How delightful to discover parallels between Chinese brush painting and some of my favorite children’s lit. Among the lesser-known poetry of A.A. Milne (creator of Winnie the Pooh and pals Eyore, Owl, Tigger and Roo) is a poem titled Four Friends. The five verses describe an unlikely friendship, one occurring only in a nursery for sure, among an elephant, lion, goat and small snail. And it ends with poor James ‘reaching the end of his brick’.
While discussing the painting of snails with Bird Woman, she reminded me of James’ fate. The fact he was one of four friends had echoes to my current studies, the four gentlemen of CBP. The parallels stopped there, but we both were surprised how much of Milne’s verses rattled around in our brains.
I immediately wanted to revive poor James, and considered his short journey as I practiced delicate swirling shapes for his shell.
The Four Friends
Ernest was an elephant, a great big fellow,
Leonard was a lion with a six foot tail,
George was a goat, and his beard was yellow,
And James was a very small snail.
Leonard had a stall, and a great big strong one,
Earnest had a manger, and its walls were thick,
George found a pen, but I think it was the wrong one,
And James sat down on a brick.
Earnest started trumpeting, and cracked his manger,
Leonard started roaring, and shivered his stall,
James gave a huffle of a snail in danger
And nobody heard him at all.
Earnest started trumpeting and raised such a rumpus,
Leonard started roaring and trying to kick,
James went on a journey with the goat’s new compass
And he reached the end of his brick.
Ernest was an elephant and very well intentioned,
Leonard was a lion with a brave new tail,
George was a goat, as I think I have mentioned,
but James was only a snail.
Why paint snails?
Snails are common ‘guests’ to include in CBP compositions; they are added like bees, butterflies, and other bugs to add ‘noise’ to a flower-bird painting.
While researching the Happy Buddha for an earlier blog post, I read a delightful tale about snails in my C.A.S.Williams book on Chinese symbols and art motifs. Apparently the characteristic spiral curls on Buddha likenesses are a tribute to the lowly snail.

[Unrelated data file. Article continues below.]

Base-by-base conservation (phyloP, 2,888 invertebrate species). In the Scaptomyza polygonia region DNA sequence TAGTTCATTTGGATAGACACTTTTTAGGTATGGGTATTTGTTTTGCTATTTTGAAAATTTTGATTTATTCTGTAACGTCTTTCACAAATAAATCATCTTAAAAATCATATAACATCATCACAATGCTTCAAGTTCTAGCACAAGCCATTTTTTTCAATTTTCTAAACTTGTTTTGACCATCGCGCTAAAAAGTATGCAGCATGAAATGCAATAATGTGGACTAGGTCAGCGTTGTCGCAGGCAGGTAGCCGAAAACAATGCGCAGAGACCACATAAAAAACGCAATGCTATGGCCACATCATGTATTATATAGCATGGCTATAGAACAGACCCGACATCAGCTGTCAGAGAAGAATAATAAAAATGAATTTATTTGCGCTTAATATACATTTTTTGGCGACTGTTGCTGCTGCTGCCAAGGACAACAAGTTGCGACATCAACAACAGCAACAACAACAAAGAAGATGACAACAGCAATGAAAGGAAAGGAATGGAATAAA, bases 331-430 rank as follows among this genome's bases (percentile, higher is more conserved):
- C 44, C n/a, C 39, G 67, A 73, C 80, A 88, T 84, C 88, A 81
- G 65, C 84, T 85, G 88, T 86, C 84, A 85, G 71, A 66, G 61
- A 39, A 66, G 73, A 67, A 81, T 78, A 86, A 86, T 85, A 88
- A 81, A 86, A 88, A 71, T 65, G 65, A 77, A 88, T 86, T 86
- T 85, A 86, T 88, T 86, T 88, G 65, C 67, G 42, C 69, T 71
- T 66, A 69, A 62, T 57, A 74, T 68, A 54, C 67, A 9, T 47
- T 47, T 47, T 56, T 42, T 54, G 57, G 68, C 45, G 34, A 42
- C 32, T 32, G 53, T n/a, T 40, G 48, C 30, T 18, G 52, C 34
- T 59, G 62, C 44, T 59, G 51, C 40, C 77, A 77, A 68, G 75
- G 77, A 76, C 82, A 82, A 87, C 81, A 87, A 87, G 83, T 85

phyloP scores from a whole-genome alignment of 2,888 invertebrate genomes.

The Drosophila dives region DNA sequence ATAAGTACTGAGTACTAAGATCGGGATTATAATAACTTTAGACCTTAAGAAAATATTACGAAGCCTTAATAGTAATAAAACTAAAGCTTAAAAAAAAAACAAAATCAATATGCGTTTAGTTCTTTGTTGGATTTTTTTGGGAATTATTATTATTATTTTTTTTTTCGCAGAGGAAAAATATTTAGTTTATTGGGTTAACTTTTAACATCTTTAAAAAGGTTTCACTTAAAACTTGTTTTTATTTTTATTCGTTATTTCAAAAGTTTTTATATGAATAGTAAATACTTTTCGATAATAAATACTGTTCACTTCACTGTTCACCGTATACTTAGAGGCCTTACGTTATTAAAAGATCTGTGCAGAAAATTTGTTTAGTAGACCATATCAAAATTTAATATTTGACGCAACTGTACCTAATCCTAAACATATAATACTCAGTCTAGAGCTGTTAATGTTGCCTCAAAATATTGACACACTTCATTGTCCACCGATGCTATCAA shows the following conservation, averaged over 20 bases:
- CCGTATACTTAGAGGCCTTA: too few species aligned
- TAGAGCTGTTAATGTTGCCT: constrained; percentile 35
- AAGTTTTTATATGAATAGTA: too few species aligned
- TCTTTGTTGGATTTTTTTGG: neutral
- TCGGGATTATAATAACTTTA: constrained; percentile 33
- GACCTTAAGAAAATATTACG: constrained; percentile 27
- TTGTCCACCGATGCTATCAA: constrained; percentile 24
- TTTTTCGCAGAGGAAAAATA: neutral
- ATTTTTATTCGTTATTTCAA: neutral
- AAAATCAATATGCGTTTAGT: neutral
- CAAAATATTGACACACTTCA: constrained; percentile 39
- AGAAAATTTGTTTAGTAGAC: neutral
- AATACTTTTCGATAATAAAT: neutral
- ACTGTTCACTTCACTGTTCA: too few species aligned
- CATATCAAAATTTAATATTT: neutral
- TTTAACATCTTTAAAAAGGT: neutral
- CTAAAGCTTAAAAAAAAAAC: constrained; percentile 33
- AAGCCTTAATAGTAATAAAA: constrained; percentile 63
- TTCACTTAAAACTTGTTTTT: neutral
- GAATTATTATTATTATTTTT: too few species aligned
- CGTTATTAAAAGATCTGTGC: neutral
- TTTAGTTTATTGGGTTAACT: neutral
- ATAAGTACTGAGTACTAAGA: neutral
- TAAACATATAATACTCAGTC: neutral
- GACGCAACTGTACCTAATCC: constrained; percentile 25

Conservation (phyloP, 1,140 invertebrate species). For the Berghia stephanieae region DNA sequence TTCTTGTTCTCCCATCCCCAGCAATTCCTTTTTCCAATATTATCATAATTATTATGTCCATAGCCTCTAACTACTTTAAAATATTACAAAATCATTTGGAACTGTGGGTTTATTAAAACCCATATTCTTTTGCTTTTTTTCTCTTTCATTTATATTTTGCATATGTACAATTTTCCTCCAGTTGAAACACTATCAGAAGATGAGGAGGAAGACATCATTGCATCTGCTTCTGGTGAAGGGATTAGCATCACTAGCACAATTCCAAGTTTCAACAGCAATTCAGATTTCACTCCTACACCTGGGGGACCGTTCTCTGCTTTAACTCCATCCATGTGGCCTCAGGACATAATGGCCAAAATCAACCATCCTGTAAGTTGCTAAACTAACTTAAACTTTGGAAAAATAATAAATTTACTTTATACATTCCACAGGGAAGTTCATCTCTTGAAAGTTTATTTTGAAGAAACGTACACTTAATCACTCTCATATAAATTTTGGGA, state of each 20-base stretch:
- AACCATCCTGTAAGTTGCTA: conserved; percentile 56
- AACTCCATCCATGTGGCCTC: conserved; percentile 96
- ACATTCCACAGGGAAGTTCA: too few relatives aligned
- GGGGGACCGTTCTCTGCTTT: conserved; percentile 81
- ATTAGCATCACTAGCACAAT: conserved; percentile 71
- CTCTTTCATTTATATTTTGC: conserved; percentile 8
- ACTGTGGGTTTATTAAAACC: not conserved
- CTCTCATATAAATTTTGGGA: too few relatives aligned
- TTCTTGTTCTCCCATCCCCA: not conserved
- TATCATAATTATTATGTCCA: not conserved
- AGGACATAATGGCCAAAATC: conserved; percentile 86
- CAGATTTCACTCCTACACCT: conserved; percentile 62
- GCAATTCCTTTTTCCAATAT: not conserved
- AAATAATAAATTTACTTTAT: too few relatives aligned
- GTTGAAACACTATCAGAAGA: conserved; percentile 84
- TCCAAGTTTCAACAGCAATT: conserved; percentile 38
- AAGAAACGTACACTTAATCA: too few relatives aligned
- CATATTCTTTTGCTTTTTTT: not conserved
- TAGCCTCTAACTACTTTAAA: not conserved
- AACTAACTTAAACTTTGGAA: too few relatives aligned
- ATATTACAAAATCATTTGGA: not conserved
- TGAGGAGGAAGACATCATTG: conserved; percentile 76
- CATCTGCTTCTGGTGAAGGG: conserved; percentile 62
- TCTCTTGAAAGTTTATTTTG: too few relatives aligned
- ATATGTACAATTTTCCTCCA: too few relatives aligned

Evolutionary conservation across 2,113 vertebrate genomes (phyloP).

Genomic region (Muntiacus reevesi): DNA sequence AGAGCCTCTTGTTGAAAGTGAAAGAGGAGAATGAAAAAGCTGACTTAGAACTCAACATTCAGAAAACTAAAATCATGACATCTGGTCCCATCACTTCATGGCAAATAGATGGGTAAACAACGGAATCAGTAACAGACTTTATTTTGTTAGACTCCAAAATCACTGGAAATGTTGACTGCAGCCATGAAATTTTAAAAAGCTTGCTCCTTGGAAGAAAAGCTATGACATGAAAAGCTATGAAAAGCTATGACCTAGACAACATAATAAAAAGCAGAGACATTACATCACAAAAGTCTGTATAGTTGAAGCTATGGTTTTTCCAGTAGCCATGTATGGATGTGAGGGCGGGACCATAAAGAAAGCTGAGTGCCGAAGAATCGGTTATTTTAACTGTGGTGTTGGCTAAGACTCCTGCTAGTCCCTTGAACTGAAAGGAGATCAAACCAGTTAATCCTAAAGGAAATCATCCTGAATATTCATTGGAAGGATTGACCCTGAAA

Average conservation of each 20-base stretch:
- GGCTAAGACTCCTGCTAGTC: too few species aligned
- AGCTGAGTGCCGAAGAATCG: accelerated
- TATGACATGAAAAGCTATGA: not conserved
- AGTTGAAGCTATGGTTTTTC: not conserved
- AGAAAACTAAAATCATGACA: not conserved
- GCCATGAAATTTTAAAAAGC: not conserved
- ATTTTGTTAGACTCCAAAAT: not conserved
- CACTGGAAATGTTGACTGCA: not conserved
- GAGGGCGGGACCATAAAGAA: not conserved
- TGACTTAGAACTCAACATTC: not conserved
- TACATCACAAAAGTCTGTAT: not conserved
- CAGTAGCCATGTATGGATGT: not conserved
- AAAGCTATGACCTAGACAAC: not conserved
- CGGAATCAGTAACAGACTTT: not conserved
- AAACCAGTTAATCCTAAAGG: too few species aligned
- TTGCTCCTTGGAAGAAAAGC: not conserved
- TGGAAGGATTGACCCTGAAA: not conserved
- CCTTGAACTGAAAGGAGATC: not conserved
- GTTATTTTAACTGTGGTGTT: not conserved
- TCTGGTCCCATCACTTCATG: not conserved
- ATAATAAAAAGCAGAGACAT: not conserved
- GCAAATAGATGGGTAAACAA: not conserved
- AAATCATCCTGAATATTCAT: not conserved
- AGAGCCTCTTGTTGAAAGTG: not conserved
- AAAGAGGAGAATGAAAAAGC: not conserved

The Indian legend has it that one day Buddha wandered around lost in thought, pondering how to solve the woes of the world, and he alas was oblivious to the fierce heat of the sun’s rays. In short, he was sunburned on top of his head. “The snails, in gratitude to Him who loved and shed his blood for all living things, crept up and formed a helmet of their own cool bodies” says my book.
My art friend ‘Anne of the townhouse’ (AOTH) has a profound love of snails. (She kept two as pets for several months when they arrived in her home along with some fresh lettuce!) There’s not much about snails she doesn’t know and she has two big binders full of illustrations and helpful ‘facts’. For my studies I thought basic anatomy and some inspirational art would suffice.
As sometimes happens, the inspirations attracted others—the poem, the Indian legend, and the children’s animated movie Turbo are all snail-related delights I revisited on this quest. And I was somewhat heartened to know this conventional symbol of laziness and sloth in most western cultures, is not universally associated with negative concepts. Those in my garden leave telltale trails in the bracken that glisten in the morning sun and surely cannot be doing harm.
So, what is a snail? Wikipedia says “...a common name that is applied most often to land snails, terrestrial pulmonate gastropod molluscs. However, the common name “snail” is also applied to most of the members of the molluscan class Gastropoda that have a coiled shell that is large enough for the animal to retract completely into. When the word “snail” is used in this most general sense, it includes not just land snails but also thousands of species of sea snails and freshwater snails.”
I quickly found an abundance of information on snails, so narrowed the field to a few ‘most likely’ reliable sources, one being this one. In short, a typical snail would have a slug-like body bearing a spiral-shaped shell, and sport what appears to be two sets of antennae or feelers on the head (one set are actually his eyes) Colors vary; the ones in my own garden have striped shells and greyish bodies.
- Some excellent directions for painting snail were found in book 3 of a four-volume set by Johnson Susing Chow (Insects—vegetables, fruits, insects, aquatic life paintings)
- Jane Dwight devotes a page in her Bible to the snail; she shows two methods, one starting with line and adding color, the other involving a broad color stroke with details added afterward. Both yield attractive snails.
I conjure up friend James
First I tried the two methods given in Dwight’s book, one starting with a lined shell, the second starting with a wide circular stroke in color with lines added:
Then I executed a few in the manner of Susing Chow; he used a green wash for the body. I liked the depth and texture achieved by dotting black ink on the still damp green.
I tried my hand at a small composition from Susing Chow’s book; the snail’s body here was painted with an orange wash.
And lastly, I created several poses for snails based in line only with an added green wash over the body.
These last ones I used for an experiment with paper borders as discussed in a an earlier post.
For a small creature, the snail can add considerable impact to a composition. I am grateful ‘James’ chose to re-enter my consciousness, and maybe his other friends will get some time in my art room soon as well. I am contemplating an elephant…